The second principle is teaching your children to give. Whether tithing or giving to a charitable cause, involve your children in the process. Depending on their age, they might not need all the details, however, include them on the why behind your giving. You can also create ways for them to save a portion of their earnings to give.
Understanding the concept of limited resources is the next principle. Some of us (myself included) are still learning this principle and this limited understanding stems our overextended culture. It is easy to swipe a credit card to satisfy a short-term want.
Don’t let them miss it. Talk about it frequently, show them how much stuff costs, and model restraint.
Delayed gratification may be the hardest principle. In today’s Amazon world you can literally click a button on your phone and have something delivered the same day.
Delayed gratification is the willingness and ability to sacrifice immediate desires in order to achieve a future benefit. This gives kids the thrill of being able to acquire something they really want by saving – and waiting – for it, this system also reinforces the concept of limited resources.
Lastly, allow them to fail. Allow your children to fail while the stakes are still small.
When I was younger, my parents would give me $10 a week for lunch at school. $2 a day could easily cover a school lunch, however, I was given all $10 on Monday and had to make it last until Friday. There were many weeks I failed and had to pack a lunch towards to end of the week.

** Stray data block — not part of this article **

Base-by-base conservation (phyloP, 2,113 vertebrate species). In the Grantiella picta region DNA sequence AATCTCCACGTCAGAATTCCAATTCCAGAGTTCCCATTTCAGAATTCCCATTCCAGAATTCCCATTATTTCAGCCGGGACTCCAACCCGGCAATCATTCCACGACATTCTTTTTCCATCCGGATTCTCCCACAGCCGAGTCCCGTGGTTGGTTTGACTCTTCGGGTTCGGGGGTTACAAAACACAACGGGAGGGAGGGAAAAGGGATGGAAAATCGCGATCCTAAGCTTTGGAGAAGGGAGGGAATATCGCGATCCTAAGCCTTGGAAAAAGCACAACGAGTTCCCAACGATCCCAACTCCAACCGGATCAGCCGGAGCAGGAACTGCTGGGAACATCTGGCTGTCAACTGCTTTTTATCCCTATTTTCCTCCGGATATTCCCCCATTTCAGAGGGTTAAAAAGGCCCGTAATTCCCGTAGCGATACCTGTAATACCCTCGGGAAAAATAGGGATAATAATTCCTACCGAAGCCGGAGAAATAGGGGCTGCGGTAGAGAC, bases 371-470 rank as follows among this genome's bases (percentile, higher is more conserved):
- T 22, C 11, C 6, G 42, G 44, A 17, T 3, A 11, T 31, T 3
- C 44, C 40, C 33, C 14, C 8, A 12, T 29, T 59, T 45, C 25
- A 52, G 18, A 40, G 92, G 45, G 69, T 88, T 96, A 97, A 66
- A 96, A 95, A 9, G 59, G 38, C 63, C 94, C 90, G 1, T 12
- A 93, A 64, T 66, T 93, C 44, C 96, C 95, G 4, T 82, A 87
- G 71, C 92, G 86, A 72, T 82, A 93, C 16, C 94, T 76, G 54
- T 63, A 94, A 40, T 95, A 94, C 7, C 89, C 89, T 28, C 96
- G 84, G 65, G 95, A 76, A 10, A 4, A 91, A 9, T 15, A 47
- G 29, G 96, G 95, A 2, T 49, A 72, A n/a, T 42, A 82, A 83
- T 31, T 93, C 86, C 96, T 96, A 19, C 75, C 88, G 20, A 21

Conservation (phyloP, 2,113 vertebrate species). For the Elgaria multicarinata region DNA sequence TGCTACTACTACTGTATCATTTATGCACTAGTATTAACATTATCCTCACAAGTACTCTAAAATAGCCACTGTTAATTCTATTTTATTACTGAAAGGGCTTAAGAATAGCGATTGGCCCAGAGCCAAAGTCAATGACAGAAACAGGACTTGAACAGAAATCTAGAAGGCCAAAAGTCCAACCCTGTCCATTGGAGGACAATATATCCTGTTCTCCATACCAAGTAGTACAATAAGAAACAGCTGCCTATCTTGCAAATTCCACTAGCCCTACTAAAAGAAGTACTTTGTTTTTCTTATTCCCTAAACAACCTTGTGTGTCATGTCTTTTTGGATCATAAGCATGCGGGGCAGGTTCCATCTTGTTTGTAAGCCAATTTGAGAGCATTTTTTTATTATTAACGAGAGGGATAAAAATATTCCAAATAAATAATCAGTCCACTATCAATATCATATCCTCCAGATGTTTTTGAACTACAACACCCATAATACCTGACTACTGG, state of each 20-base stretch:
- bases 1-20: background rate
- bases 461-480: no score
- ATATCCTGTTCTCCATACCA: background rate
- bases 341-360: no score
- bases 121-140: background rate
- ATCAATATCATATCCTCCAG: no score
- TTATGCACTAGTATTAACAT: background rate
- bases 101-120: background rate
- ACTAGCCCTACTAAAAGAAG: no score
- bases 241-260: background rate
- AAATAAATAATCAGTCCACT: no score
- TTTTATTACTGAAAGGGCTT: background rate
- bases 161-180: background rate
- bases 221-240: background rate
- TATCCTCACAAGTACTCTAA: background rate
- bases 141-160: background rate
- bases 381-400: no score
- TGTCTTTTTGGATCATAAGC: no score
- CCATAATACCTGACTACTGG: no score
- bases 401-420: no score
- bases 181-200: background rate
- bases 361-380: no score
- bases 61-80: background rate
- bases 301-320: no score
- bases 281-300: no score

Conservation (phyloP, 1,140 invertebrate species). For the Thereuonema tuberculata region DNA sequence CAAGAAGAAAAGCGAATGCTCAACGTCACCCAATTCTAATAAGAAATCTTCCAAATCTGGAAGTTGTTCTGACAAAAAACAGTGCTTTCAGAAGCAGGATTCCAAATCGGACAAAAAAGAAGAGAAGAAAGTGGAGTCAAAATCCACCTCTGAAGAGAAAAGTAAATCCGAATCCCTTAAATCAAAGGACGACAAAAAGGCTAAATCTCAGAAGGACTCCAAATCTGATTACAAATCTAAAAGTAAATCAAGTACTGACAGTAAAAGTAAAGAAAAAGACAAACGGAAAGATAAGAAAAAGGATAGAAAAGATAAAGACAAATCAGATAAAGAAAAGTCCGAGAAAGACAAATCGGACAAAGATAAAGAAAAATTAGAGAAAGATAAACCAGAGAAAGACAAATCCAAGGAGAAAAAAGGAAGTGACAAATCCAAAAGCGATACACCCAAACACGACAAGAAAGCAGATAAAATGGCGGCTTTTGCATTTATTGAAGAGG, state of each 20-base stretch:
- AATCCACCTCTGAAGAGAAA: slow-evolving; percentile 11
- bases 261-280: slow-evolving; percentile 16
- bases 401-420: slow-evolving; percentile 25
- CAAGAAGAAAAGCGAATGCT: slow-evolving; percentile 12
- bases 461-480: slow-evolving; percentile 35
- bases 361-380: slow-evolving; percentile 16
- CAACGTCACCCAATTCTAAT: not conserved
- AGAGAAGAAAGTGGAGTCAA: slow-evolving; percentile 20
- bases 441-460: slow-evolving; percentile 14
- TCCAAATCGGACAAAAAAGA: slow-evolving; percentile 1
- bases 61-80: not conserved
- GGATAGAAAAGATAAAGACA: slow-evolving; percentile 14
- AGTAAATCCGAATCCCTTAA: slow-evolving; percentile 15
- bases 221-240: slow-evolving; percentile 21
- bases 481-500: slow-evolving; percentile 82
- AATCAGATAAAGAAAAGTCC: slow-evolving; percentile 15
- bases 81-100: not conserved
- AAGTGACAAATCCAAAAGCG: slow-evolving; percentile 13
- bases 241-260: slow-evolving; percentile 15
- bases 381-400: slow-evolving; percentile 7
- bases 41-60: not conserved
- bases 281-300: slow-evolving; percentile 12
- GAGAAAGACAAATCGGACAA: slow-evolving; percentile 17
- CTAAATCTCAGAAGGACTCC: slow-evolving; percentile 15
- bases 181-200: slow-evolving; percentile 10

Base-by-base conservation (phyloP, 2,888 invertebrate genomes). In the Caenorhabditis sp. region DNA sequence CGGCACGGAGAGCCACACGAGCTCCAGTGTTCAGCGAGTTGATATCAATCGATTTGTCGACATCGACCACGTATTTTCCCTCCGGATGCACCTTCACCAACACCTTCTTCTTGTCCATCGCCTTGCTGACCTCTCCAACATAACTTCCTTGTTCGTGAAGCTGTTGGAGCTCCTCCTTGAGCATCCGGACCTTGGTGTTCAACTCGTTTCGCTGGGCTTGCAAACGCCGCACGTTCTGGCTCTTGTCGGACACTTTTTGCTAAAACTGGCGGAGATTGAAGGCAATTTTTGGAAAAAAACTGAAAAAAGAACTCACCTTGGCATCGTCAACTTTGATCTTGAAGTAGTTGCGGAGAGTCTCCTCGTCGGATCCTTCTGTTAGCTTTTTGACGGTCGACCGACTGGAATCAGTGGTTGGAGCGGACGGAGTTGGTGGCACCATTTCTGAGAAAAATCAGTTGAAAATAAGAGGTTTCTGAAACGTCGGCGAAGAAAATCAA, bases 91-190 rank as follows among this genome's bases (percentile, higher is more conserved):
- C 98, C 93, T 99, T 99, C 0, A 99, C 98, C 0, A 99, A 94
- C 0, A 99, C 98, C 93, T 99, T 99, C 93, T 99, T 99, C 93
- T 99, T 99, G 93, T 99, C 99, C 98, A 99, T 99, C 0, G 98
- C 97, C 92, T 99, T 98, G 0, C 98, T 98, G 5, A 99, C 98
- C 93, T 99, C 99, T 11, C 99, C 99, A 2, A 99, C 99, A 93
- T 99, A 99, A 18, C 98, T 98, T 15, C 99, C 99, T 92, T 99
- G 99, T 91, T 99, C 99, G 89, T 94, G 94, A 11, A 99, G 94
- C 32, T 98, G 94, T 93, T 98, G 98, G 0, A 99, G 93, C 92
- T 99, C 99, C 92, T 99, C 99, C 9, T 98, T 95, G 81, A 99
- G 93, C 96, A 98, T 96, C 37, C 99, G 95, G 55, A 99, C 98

[bctt tweet=”Remember that more is caught than taught and don’t be afraid to share your successes and your failures.” username=”@PracticalFamily”]
The Bible is full of timeless principles and vivid examples. Set out down the path to intentionally raise young stewards. Remember that more is caught than taught and don’t be afraid to share your successes and your failures.
We approach stewardship through different lenses, based on where we believe God is leading us.
It’s a marathon, not a sprint
Raising young stewards is a marathon and not a sprint. Even though the days feel long the years go quickly. A great place to start is by sharing your personal successes and failures. There is so much to be learned and it allows children to see the trials and triumphs of life first hand.
Another great starting point is an age appropriate family finance meeting. Share the cost of ordinary household items and some of the sacrifices the family makes in order to do some of the things children often take for granted.
Lastly, find a professional to help you create a plan. Without a financial plan and clear direction, it is unlikely that you will reach your goals. Stewardship is not about how much you have, it is all about what you do with what you have.
You can change the direction of your family by changing how you look at finances and following these principles one step at a time.
“Therefore, if anyone is in Christ, the new creation has come: The old has gone, the new is here!” (2 Corinthians 5:17 NIV)